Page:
I remember NFP wrote a few articles against those who were supporting the so-called 'lawyers movement', saying that it was esstentially a 'right-wing' movement supporting a rightist cj. However, poor NFP was hounded and blasted by all these liberals.
I must admit I too was smitten by this guy the CJP, but more and more I feel that we were all taken for ride by what we thought was a fantastic movement. :P

This is crazy. No wonder Aitzaz Ahsan has gone all quiet.

Vanguard said...

What is wrong with 'right wing'? one way or other, the majority is what you would classify as right wing.

I am not arguing with you. Just want to know your thoughts.

karachikhatmal said...
This comment has been removed by the author.
karachikhatmal said...

with all due respect, why does the CJ's decision leave you 'gobsmacked'?

despite his tiny group of articulate supporters claiming that the movement was secular, the CJ never made any such claims (not to my limited knowledge). moreover, the aforementioned supporters were not the people who made his restoration a one-point agenda, it was largely the PML-N, the PTI and JI who began defining the movement post Nov 07.

and isn't the state being non-secular one of the reasons for its existence? even the quaid was notoriously ambivalent on that front... sure he made the 11th august speech, but he skirted the issue countless times as well. perhaps we should give up on the secular ghost, particularly since no leader has ever dared, or even considered going into that option.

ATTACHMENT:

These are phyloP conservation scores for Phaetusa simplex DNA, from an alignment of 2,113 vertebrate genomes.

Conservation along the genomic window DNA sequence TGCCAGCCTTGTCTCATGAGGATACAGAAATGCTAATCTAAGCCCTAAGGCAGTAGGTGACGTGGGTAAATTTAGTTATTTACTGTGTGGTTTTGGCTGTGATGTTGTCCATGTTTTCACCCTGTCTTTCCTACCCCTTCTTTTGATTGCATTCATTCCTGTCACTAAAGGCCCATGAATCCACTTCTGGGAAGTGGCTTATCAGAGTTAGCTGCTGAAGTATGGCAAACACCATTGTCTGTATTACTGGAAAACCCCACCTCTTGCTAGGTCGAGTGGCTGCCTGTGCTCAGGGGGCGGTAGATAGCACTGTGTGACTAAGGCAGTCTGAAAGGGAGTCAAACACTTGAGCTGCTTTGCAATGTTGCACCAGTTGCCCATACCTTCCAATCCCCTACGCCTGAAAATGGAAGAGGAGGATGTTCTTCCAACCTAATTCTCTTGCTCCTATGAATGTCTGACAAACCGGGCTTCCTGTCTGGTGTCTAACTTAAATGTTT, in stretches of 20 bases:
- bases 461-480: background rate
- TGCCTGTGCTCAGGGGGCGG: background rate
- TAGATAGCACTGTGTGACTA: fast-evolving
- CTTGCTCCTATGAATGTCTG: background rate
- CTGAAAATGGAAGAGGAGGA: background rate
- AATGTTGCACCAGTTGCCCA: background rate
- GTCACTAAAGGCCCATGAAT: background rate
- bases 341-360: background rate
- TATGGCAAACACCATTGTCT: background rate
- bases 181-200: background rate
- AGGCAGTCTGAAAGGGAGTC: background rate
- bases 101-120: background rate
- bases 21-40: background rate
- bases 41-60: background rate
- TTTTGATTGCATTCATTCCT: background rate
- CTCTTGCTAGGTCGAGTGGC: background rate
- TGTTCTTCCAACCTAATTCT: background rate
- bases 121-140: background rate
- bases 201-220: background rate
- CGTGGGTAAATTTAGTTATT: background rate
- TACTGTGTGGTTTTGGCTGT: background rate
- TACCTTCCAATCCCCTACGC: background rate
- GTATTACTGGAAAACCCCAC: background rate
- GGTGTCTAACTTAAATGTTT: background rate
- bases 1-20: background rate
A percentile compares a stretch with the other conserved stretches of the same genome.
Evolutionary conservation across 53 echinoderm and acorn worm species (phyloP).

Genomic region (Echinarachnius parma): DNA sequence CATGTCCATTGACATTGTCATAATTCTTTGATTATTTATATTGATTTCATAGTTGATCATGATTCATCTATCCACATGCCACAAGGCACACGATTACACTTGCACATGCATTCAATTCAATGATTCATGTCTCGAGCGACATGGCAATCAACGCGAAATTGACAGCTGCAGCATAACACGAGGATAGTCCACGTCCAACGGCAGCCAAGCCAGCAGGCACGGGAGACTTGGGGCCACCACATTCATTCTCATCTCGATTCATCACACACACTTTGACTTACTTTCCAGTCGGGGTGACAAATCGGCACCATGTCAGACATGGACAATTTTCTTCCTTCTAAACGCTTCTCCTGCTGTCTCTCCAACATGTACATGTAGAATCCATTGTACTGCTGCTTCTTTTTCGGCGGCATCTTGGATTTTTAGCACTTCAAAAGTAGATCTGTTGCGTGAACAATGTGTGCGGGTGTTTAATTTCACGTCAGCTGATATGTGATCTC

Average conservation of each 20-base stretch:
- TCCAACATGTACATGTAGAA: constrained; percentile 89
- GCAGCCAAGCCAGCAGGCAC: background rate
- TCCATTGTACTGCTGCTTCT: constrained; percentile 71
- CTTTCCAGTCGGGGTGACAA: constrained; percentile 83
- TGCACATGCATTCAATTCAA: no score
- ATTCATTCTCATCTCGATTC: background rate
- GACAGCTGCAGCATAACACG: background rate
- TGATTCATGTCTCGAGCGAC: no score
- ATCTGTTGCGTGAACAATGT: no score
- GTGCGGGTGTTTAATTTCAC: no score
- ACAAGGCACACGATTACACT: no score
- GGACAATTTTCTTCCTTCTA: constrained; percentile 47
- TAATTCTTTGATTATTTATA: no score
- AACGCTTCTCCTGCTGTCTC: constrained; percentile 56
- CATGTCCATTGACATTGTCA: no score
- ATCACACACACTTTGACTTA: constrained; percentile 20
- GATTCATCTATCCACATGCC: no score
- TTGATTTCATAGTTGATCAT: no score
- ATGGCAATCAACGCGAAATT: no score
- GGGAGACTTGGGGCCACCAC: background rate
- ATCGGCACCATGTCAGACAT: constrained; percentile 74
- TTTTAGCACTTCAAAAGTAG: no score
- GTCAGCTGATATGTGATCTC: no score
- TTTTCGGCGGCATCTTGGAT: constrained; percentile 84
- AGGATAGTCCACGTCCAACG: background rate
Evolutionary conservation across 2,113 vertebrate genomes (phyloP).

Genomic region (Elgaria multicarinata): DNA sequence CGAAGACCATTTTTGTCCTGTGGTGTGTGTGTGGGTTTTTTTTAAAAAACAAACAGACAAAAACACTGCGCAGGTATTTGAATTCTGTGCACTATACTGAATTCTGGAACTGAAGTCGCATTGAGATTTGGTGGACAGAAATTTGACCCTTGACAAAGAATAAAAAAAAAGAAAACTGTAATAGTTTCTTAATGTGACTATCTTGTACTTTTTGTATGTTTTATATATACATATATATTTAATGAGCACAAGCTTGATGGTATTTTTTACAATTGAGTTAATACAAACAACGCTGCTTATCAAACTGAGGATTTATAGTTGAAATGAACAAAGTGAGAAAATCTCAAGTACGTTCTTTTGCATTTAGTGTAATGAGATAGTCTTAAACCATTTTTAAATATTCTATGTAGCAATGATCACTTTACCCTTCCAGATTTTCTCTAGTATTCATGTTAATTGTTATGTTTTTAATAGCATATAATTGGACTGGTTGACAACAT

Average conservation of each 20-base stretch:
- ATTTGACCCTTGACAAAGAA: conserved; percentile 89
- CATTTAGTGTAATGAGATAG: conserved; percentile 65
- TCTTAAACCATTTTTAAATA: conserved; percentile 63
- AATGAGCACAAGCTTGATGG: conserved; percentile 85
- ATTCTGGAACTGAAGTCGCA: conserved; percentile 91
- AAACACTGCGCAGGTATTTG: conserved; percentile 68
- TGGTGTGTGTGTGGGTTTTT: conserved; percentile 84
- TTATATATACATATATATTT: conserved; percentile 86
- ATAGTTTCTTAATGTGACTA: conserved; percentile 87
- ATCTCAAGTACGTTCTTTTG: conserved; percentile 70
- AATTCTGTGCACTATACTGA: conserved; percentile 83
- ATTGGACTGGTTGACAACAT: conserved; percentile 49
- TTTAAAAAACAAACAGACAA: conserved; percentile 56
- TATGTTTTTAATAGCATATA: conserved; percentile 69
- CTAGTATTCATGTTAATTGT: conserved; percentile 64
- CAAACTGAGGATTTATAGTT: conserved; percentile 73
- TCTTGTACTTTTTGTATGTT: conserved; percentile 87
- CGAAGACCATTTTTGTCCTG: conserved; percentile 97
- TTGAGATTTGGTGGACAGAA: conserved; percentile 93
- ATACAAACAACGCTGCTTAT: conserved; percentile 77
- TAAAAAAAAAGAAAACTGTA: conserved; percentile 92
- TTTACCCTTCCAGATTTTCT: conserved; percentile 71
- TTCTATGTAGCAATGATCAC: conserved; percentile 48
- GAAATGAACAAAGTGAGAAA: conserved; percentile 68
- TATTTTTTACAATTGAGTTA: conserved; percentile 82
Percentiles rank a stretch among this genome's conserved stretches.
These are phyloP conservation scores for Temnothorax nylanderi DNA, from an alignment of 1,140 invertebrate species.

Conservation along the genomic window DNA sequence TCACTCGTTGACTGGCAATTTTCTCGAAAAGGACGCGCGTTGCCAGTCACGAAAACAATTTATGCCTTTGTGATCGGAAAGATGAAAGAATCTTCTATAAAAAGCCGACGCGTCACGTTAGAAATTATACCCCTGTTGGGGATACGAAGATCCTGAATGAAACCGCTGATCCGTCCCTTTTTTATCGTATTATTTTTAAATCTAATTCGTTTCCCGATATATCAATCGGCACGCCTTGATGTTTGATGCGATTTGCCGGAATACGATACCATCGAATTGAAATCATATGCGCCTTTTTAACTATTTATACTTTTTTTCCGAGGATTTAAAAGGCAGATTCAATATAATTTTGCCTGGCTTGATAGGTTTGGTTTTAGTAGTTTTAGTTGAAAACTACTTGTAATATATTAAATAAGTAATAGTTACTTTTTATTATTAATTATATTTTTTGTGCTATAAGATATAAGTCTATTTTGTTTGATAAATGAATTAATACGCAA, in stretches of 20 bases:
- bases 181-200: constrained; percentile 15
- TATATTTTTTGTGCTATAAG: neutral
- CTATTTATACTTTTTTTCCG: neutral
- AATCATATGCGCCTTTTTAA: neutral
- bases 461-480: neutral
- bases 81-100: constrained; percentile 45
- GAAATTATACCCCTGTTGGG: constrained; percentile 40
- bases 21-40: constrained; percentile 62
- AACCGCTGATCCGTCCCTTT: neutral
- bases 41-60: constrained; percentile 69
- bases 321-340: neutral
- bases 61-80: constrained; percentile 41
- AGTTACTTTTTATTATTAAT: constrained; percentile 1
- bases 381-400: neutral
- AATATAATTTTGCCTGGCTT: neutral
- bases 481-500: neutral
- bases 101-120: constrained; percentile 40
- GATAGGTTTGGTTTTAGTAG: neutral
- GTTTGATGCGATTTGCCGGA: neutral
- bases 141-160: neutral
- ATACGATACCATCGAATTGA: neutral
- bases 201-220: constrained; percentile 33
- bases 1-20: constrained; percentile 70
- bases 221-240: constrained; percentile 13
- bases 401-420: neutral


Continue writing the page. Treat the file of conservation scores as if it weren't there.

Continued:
at the end of the day, listening to court cases is essentially what the CJ's job is. regardless of whether there is calamity outside, he can't be expected to adjourn everything and wait for the flood waters to recede.

again, i am not seeking to defend the CJ or claim that he is something he patently isn't. my point is that its been pretty clear for a while which way he likes to swing, and as such these declarations are no longer surprising, are they?

Anonymous said...

I agree with you
it is amazing that how retarded people can start to behave out of sheer hate, they are also objecting that why is CJ hearing the cases when floods have struck pakistan
hello the job of CJ IS to hear CASES, CJ is not running rescue
Do the floods mean that doctors stop attending patients in hospitals ? teachers stop going to schools ?
may be the author can also stop writing his blog due to the floods